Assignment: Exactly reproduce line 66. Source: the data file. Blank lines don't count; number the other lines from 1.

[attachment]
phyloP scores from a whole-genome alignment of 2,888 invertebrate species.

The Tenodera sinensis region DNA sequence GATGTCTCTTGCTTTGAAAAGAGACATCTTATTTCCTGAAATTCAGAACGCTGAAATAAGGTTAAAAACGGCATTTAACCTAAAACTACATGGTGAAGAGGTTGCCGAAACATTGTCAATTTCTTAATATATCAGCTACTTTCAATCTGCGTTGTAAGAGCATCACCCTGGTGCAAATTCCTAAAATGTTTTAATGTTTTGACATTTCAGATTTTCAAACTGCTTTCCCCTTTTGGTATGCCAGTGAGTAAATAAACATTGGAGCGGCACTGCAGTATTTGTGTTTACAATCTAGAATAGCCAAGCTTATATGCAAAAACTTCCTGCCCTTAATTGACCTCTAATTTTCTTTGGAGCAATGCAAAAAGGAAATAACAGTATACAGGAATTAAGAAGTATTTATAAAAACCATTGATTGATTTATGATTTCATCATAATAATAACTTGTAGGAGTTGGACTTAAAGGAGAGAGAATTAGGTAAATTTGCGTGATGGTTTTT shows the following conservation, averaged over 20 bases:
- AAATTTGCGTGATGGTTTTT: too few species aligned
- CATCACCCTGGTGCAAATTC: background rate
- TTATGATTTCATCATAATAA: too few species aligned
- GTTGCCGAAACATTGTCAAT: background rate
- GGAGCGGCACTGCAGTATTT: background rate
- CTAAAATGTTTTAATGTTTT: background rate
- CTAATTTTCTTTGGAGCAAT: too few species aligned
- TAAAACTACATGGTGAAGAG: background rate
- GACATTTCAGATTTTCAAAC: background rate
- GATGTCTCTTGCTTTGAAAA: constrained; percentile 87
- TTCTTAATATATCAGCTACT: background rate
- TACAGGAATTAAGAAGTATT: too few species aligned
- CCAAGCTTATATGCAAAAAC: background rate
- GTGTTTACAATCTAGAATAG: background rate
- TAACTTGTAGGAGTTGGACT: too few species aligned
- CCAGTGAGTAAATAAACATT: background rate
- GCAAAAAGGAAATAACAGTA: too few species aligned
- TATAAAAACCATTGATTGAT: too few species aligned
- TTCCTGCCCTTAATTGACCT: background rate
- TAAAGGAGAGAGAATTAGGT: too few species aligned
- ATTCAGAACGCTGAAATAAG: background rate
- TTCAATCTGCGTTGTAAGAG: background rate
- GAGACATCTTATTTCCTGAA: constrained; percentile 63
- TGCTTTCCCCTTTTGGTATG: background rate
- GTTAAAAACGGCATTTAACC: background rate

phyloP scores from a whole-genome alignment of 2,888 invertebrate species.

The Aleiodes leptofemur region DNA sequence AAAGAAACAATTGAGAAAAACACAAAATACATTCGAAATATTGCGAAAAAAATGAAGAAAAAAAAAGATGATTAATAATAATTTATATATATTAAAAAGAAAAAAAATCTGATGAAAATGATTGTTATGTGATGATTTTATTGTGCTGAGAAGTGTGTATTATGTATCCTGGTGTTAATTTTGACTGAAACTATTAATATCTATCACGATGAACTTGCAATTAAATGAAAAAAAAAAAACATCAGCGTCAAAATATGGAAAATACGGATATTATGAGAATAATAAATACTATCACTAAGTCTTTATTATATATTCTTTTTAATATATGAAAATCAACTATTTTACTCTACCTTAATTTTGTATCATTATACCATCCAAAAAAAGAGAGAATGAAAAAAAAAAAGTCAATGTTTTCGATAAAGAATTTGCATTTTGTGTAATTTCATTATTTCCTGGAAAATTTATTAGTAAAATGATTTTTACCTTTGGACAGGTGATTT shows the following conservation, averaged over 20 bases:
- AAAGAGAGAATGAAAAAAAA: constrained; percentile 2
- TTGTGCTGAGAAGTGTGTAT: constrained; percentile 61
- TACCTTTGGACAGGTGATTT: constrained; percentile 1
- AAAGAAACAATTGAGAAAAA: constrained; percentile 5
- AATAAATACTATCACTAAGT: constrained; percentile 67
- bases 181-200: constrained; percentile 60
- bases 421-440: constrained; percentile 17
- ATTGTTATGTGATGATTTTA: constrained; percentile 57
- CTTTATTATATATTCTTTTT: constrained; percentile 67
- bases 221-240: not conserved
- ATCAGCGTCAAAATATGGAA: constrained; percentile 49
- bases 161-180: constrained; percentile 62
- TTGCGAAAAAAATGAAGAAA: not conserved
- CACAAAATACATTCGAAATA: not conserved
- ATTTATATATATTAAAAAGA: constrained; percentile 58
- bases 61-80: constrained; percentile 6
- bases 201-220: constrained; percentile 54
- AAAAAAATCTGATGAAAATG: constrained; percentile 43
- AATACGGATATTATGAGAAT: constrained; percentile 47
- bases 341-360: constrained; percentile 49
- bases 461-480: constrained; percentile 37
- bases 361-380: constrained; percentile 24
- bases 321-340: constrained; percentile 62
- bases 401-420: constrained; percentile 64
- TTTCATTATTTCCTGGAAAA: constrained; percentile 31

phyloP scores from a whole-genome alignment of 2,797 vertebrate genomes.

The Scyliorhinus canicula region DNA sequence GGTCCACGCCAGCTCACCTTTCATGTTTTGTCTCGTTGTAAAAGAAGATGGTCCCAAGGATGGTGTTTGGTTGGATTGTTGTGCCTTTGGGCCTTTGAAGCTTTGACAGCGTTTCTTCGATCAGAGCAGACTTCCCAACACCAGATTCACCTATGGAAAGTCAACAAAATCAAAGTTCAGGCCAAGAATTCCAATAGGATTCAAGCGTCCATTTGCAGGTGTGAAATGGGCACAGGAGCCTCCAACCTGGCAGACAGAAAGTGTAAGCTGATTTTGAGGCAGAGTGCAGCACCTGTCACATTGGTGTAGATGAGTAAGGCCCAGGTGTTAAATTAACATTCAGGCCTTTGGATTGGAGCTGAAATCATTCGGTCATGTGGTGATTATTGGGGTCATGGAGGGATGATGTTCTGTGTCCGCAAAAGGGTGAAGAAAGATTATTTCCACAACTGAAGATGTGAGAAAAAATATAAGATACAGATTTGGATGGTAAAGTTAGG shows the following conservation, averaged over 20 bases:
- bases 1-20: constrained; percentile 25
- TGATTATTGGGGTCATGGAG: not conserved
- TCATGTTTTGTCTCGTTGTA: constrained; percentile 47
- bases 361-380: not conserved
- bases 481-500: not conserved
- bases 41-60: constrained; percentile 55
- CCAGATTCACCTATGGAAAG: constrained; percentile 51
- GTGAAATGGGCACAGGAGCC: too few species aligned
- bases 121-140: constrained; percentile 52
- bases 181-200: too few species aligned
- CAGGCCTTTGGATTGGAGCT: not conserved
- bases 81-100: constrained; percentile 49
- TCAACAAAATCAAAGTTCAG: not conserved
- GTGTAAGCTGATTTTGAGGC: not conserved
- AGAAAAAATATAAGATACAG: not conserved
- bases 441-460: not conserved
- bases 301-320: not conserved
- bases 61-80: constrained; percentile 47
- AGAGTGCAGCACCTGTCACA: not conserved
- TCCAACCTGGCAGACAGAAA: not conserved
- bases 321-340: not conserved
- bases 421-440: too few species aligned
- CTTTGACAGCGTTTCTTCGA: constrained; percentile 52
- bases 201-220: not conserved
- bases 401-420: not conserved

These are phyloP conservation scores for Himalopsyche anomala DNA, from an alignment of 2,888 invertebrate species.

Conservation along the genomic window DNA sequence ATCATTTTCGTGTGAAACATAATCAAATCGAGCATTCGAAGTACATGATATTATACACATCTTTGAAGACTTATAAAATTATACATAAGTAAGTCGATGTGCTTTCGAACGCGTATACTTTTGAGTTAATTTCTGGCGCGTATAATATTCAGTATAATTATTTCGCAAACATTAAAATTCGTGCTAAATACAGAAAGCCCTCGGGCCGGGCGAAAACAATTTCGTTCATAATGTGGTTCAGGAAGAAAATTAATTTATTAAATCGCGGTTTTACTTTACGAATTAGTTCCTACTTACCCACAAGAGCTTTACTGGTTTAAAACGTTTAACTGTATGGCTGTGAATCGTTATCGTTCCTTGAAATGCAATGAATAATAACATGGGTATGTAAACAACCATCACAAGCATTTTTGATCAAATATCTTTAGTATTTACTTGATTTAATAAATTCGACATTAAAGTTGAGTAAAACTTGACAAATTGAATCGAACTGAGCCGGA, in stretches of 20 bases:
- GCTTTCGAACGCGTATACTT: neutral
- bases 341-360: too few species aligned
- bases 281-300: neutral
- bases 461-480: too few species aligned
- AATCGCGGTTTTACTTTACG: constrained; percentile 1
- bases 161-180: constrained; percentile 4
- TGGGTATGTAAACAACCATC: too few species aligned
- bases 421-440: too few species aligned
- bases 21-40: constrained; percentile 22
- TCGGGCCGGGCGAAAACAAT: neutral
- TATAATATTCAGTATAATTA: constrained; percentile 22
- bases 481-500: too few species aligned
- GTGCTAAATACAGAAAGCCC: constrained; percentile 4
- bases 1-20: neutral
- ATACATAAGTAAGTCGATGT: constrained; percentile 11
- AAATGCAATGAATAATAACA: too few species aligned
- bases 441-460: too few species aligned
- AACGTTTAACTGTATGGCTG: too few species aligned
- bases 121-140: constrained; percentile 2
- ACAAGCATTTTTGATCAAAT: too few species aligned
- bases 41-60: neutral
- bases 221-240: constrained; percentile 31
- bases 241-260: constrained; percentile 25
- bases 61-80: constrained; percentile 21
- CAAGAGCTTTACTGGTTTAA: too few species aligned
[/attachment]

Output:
- bases 181-200: too few species aligned